Getting back to Africa...

2012-09-17 07:44

Hamish Currie, the founder and director of Back to Africa, talks about how he and a small band of idealists have adopted an alternative approach to species conservation.

What inspired Back to Africa?

I suppose a classic success story of a wild animal being rehabilitated back to the wild is the one about Christian the lion as retold in the Coronation Group TV ad. But about 12 years ago, at a time of intense rhino poaching, my partner Dr Peter Morkel was delivering rhinos to zoos around the world and he realised that the precious genetic material of many rare and endangered African animals was in captivity abroad. We realised that these animals could play a part in species conservation and the idea of Back to Africa was born.

What has been your greatest success to date?

We relocated four northern white rhino from a Czech zoo, where experts had tried in vain to get a breeding programme off the ground, to a sanctuary in Kenya and already their behaviour has changed dramatically, so there is a very real hope that they may reproduce. To put it in context, the northern white rhino is the rarest animal on the planet; not only is it extinct in the wild but there are only seven left in captivity, including these four. So the future of the species depends on them being returned to the wild.

What are the main differences between a sanctuary and a zoo?

Zoos exist for education and entertainment and so often a large portion of their budget is for displaying animals. Education comes into it but conservation is often forgotten. Charismatic species such as elephants are needed to attract visitors but keeping species in zoos often has little or no conservation value. Most of our projects utilise intensive protected areas (IPAs). We take animals from zoos and contain them in areas where they can be managed. In a sense these IPAs are a step between a zoo and the wild. In these areas animals are kept under intense scrutiny and nutrition and disease are managed; they are also protected from predators and poachers.
A good definition of conservation is ‘activities that enhance the persistence of natural habitats and populations', and so Back to Africa is involved in the enhancement of wild-animal populations in Africa using the genes that exist in zoos.

What would you say to those who believe that zoos should be banned outright so that captive breeding takes place only in places controlled by scientists and experts?

Not all zoos are bad; we do support the existence of zoos on condition that they are correctly managed. If you consider the millions of visitors that zoos attract, they should play an important role in educating people about conservation. In fact, the World Association of Zoos and Aquaria published a conservation strategy in 2005 which states that zoos should play a role in conservation in the wild. Some zoos believe they are fulfilling these obligations by donating money. Noble, but not enough. Zoos should breed animals with a clear conservation objective.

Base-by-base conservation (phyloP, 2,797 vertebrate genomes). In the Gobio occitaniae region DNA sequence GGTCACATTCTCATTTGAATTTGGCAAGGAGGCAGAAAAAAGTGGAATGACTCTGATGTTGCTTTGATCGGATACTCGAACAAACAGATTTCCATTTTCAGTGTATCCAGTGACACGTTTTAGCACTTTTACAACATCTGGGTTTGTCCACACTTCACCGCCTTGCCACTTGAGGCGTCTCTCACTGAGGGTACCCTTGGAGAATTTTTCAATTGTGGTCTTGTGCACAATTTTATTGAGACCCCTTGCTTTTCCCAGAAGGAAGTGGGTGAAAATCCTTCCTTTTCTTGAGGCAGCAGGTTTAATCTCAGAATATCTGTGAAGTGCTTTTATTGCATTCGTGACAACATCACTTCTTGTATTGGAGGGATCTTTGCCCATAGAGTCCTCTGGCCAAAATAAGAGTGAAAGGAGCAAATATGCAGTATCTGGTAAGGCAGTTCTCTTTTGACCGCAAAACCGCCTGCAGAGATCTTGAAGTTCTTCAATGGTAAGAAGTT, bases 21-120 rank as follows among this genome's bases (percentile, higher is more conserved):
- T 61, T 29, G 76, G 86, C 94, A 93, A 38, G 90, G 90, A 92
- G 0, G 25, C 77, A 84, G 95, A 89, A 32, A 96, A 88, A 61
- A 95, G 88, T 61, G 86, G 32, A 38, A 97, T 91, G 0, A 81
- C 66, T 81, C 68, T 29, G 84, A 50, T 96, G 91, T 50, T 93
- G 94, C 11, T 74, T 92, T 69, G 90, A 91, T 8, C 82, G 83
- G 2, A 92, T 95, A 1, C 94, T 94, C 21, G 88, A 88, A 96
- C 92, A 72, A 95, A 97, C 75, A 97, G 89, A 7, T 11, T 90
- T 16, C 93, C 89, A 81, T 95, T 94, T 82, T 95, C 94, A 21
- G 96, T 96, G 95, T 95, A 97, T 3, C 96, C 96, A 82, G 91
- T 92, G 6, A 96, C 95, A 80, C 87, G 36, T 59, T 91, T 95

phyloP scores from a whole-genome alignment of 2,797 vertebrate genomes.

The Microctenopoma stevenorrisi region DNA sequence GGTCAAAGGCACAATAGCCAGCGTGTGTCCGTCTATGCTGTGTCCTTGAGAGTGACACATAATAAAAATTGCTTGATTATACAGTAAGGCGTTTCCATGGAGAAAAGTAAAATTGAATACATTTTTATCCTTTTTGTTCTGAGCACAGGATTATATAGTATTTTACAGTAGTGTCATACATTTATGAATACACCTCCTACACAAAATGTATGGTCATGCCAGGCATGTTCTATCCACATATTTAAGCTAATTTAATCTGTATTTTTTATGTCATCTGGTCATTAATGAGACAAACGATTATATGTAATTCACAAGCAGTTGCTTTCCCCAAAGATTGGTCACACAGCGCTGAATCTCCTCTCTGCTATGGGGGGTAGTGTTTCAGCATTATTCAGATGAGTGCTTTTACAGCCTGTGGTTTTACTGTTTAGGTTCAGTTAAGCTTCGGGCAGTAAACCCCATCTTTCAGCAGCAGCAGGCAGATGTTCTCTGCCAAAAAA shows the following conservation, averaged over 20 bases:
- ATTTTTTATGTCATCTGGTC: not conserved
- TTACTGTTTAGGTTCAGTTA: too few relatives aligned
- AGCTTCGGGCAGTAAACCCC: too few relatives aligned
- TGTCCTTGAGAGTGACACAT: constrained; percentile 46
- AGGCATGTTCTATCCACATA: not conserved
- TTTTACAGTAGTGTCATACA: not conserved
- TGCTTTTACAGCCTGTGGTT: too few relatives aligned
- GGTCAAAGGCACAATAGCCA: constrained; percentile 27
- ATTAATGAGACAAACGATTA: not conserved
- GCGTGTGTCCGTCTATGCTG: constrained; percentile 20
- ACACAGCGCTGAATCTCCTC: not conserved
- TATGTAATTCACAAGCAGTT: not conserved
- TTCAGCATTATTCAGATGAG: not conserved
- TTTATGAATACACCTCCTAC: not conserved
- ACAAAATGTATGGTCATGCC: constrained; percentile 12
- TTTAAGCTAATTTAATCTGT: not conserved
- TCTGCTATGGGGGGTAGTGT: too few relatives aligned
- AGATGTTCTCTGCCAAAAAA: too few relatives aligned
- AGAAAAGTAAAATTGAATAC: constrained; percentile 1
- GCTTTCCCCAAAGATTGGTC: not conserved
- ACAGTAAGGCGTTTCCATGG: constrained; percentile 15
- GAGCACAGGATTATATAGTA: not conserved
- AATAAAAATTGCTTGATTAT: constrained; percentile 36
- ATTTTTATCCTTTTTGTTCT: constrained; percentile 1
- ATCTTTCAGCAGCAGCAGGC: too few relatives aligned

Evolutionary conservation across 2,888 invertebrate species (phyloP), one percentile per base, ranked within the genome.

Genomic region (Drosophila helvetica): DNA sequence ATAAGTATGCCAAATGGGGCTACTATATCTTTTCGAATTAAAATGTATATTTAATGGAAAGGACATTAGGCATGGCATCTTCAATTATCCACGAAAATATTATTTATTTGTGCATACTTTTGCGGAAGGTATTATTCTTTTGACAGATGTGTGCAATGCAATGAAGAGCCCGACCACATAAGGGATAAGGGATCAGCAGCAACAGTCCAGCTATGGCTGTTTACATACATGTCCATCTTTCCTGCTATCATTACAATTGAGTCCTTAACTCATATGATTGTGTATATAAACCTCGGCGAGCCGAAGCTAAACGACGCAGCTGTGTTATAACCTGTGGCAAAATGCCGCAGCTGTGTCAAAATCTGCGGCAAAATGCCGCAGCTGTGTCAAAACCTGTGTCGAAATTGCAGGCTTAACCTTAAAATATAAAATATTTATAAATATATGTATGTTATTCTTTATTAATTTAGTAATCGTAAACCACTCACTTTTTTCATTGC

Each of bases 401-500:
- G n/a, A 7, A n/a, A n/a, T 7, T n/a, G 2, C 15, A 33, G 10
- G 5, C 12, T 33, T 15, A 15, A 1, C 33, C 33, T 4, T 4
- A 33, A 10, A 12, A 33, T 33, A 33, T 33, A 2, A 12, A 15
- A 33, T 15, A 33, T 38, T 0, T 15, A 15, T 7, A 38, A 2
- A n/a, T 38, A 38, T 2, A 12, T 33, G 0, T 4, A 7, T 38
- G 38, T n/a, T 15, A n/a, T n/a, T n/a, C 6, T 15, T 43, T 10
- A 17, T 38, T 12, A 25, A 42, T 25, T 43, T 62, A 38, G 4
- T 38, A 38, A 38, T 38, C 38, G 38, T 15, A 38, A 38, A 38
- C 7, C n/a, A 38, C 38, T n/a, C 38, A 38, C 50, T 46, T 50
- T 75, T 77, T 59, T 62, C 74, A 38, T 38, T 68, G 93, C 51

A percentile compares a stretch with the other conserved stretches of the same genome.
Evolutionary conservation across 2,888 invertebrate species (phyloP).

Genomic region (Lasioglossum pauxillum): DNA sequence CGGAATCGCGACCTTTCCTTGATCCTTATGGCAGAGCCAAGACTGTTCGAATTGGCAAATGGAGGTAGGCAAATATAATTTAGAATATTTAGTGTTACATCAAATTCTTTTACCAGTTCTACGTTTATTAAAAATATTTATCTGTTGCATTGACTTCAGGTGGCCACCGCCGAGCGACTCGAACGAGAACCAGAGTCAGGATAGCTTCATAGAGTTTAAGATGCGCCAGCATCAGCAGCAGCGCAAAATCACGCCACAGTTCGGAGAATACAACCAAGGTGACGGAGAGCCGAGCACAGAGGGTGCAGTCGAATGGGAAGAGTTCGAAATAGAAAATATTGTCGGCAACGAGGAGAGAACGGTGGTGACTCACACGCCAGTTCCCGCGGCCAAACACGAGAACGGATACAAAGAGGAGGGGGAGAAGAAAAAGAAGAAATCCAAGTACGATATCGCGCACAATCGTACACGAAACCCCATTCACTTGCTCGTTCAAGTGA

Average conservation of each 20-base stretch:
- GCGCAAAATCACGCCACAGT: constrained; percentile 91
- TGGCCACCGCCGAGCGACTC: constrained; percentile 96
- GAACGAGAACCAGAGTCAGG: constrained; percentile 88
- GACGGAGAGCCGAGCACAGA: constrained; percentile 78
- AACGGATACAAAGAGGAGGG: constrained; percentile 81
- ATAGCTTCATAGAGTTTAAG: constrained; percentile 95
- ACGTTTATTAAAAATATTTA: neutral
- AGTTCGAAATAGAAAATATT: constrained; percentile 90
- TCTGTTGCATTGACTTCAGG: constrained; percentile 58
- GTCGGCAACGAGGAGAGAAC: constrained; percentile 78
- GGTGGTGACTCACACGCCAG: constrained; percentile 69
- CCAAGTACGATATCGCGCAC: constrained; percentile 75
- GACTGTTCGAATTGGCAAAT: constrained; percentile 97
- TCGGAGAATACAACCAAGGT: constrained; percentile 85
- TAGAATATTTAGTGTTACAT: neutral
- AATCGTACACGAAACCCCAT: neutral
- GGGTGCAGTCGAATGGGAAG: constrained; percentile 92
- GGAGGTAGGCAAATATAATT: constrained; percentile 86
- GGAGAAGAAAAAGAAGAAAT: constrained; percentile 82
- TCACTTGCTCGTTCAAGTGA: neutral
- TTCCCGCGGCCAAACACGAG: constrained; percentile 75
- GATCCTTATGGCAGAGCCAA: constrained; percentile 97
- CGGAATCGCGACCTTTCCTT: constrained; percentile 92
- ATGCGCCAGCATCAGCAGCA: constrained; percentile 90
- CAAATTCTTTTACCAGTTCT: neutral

The trade of wildlife internationally is a huge business that is both legal and illegal; does this affect your work at all?

We distance ourselves from traders as our projects involve animals that have been donated or still belong to the participating institution. We have a policy of not buying or selling animals.

You support the Quagga Project, which tries to revive this animal through selective breeding with zebras. Why is it worth trying to resurrect an extinct animal, Is that money well spent?

The Quagga Project may not be conservation in its truest sense but it highlights extinction and in this way stimulates understanding about the evolution of species and subspecies.

Does the media hamper conservation work by focusing on the more appealing endangered species such as pandas and tigers?

We should spend more time creating awareness about biodiversity and explaining the crucial relationships that exist between all creatures. Charismatic species are good ambassadors and stir emotions but they can be used as tools to raise money for the conservation of entire ecosystems and biodiversity as a whole.

How can we improve the ways in which humankind and animals coexist?

Countries and governments have a moral responsibility to put aside a certain percentage of land for conservation. The current quotas are not enough. Our natural areas are the substance of life and without them life is nothing.

How can our readers contribute to your work?

Become a friend or sponsor of Back to Africa. Our most recent sponsorship from Coronation Asset Managers came as a result of employees having a genuine concern for the environment and our beautiful creatures.

Do you agree that as nature's bounty diminishes, the price of her rarest works escalates?

‘Price' is money and the value thereof is determined by our greed. Wealth is not always about money. The capacity to enjoy our wild places and beautiful creatures is priceless and adds inestimable value to our lives and the future of the planet.

Read more on:    travel south africa

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